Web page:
Australia and Indonesia discuss refugee processing
Australian Foreign Minister Stephen Smith is on his way to Indonesia for talks about plans for a regional refugee processing centre.
Australia has proposed setting up an asylum seekers' centre in East Timor.
But Indonesia has expressed concern that this could attract more refugees to Indonesian waters, and East Timor has not agreed to the plan.
Australia wants to deter asylum seekers, many from Sri Lanka and Afghanistan, from sailing to Australia.
Many of them have been caught in Indonesian waters, and Indonesian authorities have pointed out that Indonesian West Timor and independent East Timor share a porous land border.
The Australian foreign minister will meet with his Indonesian counterpart Marty Natalegawa in Jakarta.
Mr Smith told Australian media that a regional processing centre would encourage asylum seekers to focus on one destination in the region.
"I think when we sit down with not just Indonesia, but other countries in the region the policy rationale for a regional processing centre is to undercut the incentive for secondary movement, particularly to undercut the incentive for secondary movement by boat across the high seas in dangerous circumstances," he said.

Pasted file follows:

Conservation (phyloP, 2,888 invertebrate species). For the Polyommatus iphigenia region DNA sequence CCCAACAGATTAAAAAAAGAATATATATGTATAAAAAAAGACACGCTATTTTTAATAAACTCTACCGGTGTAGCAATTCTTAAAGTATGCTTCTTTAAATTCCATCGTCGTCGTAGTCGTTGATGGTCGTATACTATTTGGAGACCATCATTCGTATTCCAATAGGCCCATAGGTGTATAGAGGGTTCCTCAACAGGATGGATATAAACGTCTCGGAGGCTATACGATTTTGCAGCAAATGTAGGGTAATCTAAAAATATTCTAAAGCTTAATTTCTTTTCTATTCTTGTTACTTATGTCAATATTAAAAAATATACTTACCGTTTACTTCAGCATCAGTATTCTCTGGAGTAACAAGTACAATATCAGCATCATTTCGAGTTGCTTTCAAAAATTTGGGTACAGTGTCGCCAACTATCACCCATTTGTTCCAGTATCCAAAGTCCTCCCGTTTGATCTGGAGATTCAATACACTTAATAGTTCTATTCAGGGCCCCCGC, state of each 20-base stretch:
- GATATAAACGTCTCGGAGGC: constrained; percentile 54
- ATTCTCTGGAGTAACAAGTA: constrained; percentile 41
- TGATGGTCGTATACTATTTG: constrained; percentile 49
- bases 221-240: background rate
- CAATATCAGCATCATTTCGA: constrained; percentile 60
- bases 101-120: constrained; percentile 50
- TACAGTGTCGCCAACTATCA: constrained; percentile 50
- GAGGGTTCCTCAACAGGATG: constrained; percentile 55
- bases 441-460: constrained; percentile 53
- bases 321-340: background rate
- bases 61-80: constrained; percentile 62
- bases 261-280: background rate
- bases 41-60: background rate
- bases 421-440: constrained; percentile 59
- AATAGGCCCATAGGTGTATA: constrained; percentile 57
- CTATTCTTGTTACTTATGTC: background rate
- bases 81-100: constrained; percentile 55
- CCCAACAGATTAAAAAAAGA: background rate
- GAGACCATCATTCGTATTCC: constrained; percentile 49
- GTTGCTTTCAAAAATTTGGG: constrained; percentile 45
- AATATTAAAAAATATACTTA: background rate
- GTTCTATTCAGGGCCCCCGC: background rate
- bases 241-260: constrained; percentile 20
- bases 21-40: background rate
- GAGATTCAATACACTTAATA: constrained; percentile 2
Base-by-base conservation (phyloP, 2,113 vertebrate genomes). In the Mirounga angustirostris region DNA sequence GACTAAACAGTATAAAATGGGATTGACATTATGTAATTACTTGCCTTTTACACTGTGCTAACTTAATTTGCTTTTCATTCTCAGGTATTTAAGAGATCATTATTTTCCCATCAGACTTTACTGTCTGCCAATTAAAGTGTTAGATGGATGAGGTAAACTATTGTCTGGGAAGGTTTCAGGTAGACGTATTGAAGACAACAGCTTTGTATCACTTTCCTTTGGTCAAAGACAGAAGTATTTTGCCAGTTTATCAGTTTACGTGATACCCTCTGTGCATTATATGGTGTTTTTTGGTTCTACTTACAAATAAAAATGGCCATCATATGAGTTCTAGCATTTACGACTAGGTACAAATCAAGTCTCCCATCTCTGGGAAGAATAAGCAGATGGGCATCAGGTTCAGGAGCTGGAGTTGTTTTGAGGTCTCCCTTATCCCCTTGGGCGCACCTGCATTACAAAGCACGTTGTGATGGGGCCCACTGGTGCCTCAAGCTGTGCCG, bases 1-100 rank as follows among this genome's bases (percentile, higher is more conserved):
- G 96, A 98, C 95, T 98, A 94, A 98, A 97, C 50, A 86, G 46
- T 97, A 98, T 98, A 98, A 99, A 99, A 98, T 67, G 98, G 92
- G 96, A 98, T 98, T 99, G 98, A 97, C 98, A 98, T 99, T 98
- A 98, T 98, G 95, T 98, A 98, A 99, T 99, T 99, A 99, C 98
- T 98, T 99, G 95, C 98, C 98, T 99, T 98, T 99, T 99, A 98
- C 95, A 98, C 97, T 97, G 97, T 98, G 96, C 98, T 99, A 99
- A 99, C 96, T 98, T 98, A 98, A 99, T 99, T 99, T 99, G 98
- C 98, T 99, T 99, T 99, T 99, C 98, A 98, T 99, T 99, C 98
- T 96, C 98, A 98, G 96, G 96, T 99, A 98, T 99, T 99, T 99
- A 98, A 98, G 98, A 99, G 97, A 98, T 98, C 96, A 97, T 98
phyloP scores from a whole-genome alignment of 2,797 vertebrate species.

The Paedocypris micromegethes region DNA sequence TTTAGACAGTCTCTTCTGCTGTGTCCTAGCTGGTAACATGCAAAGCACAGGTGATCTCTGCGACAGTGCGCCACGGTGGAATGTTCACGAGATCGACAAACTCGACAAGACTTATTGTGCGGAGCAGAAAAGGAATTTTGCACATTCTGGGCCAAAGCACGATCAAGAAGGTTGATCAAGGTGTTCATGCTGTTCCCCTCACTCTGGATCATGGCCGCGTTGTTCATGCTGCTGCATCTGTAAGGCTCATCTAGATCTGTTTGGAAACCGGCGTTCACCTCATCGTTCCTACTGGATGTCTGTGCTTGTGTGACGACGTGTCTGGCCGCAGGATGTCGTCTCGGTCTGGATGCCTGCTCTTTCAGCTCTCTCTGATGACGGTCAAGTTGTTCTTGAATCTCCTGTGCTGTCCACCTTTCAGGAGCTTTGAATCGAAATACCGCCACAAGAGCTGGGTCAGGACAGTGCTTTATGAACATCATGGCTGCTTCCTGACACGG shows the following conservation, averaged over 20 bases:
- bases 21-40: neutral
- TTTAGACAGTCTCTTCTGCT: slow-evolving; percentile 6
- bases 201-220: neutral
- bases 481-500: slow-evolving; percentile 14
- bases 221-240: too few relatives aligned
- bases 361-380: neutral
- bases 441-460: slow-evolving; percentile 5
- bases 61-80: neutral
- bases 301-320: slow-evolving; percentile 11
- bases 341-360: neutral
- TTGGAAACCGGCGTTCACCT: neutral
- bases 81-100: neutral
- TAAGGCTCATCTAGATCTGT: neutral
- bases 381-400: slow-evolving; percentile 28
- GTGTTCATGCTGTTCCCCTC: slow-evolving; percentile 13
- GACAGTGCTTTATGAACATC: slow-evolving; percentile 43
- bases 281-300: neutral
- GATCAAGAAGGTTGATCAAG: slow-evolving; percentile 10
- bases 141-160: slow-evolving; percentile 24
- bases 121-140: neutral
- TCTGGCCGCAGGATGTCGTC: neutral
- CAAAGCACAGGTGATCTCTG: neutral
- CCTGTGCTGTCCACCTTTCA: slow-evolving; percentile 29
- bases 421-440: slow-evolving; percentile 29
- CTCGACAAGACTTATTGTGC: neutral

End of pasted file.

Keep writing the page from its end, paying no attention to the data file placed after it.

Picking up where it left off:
Australia has also said it remains in talks with East Timor over the plan, despite a rejection by the country's parliament.
"Our focus is on discussions with the East Timor government, and the East Timor government continues to confirm to us that it is open to the dialogue about the regional processing centre, and we're in that dialogue now," new Prime Minister Julia Gillard told parliament on Tuesday.
Meanwhile, the Pacific territory of Nauru has offered to host a processing centre again, as it did under a previous Australian government in what was called the Pacific solution.
Immigration is highly controversial in Australia, where an election is expected to be called shortly.
Asylum-seekers are currently processed at Christmas Island in the Indian Ocean, but this centre is overwhelmed and others have had to be reopened on the Australian mainland.
The BBC's Indonesia correspondent Karishma Vaswani says Indonesia and Australia have struggled to solve this issue in the past.
Last year they failed to sign a wide ranging agreement on asylum seekers which had been dubbed by the media as the Indonesian solution.
Official figures show that about 2,982 asylum-seekers were intercepted on their way to Australia this year until 19 May.